"Strangely, Domini, strangely, that day, of all the days of my life, I was most in love it was like that, like being in love with my monk's existence. The terrible feeling that had begun to ravage me had completely died away. I adored the peace in which my days were passed. I looked at the flowers and compared my happiness with theirs. They blossomed, bloomed, faded, died in the garden.

Will you go to the wall then?" He touched her hand again and walked away towards the villa, slowly on the pale silver of the sand. When his figure was hidden by the trunks of the trees Domini made her way to the wide parapet. She sat down on one of the tiny seats cut in it, leaned her cheek in her hand and waited.

Despite her lassitude of body, which kept her motionless as an idol in her chair, with her arm lying along the parapet of the verandah, Domini felt as if a confused crowd of things indefinable, but violent, was already stirring within her nature, as if this new climate was calling armed men into being. Could she not hear the murmur of their voices, the distant clashing of their weapons?

Even his desire to find rest in a religion seemed to me to have greed in it, to have something in it that was akin to avarice. He was a human storm, Domini, as well as a human fire. Think! what a man to be cast by the world which he knew as they know it only who are voracious for life and free into my quiet existence.

He made an uncertain movement, as if to go towards the dunes, checked it, and went hurriedly into the dressing-tent. As he disappeared De Trevignac came into the camp with his men. Batouch conducted the latter with all ceremony towards the fire which burned before the tents of the attendants, and, for the moment, Domini was left alone with De Trevignac. "My husband is coming directly," she said.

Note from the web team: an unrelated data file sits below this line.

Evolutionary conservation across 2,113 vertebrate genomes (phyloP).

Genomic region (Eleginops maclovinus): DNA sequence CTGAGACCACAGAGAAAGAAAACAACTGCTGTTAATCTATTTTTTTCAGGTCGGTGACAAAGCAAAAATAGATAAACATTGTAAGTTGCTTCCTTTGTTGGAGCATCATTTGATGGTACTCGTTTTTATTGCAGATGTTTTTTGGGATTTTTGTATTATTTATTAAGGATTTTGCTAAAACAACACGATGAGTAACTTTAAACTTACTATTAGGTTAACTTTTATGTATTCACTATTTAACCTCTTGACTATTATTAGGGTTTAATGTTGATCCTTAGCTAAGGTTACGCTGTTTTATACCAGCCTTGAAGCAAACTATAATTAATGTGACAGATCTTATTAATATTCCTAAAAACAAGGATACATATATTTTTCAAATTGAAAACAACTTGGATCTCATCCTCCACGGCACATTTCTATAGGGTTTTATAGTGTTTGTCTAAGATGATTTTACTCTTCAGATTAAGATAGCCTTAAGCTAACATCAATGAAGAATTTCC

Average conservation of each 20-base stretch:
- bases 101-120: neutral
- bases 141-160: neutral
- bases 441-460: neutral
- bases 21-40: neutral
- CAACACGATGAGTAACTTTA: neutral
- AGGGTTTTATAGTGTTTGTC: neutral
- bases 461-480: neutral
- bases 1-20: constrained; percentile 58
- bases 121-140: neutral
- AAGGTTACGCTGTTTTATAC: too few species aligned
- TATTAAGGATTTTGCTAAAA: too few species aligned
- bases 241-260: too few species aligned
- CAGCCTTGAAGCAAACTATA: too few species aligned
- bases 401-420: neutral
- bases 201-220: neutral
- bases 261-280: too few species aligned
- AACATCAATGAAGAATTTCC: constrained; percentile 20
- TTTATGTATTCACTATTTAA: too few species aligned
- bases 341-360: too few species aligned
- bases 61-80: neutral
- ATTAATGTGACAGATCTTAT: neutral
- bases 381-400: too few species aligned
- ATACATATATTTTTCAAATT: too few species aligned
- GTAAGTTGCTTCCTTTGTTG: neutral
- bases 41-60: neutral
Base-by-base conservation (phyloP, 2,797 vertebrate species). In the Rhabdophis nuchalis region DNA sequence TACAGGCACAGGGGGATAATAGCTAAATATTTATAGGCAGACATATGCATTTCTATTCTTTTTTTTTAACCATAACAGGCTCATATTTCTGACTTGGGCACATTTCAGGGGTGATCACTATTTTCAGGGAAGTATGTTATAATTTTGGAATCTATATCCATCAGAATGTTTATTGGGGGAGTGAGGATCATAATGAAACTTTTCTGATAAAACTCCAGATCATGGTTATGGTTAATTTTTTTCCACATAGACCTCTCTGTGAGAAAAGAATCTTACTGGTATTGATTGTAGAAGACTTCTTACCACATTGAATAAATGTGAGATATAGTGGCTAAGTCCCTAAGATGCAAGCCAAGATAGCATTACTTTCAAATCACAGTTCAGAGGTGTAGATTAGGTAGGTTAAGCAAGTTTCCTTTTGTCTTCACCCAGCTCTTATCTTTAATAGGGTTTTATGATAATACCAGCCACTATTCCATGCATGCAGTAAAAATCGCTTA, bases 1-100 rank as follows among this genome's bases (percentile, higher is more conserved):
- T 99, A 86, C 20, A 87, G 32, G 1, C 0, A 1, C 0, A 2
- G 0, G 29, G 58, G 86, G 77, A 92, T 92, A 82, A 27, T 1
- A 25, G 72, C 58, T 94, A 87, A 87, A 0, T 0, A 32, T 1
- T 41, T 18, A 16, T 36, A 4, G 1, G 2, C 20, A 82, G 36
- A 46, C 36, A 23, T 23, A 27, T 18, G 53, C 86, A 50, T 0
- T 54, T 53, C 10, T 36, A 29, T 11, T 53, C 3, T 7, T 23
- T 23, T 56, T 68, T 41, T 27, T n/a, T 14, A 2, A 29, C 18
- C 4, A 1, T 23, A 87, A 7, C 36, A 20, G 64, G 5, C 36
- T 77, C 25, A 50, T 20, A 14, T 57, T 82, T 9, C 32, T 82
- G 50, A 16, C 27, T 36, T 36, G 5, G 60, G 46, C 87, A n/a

There is a relief of graceful boys on the Rio del Palazzo side of the Doges' Palace; there is a S. George and Dragon on a building on the Rio S. Salvatore just behind the Bank of Italy; there is a doorway at 3462 Rio di S. Margherita; there is the Campo S. Maria Mater Domini with a house on the north side into whose courtyard much ancient sculpture has been built.

But though he had surely come to ask for alms, he took no heed of it. While the Arabs round him fell upon their knees and fought like animals for the plunder, he stood gaping at Domini. The smile still flickered about his lips. His hand was still stretched out. Instinctively she had moved backwards.

"It's I who am wrong, Domini. The truth is, I can't bear our happiness to be intruded upon even for a night. I want to be alone with you. This life of ours in the desert has made me desperately selfish. I want to be alone, quite alone, with you." "It's that! How glad I am!" She laid her cheek against his arm. "Then," he said, "that other signal?" "Monsieur de Trevignac gave it."

He asked himself the question, but no answer came, and he dropped his eyes. A new and horrible sadness came to him, a new sensation of separation from Domini. She had set their bodies apart, and he had yielded. Now, was she not setting something else apart?

"Do you remember," she went on, "in the garden what you said about that song?" "No." "You have forgotten?" "I told you," he said, "I mean to forget everything." "Everything before we came to Beni-Mora?" "And more. Everything before you put your hands against my forehead, Domini. Your touch blotted out the past." "Even the past at Beni-Mora?" "Yes, even that.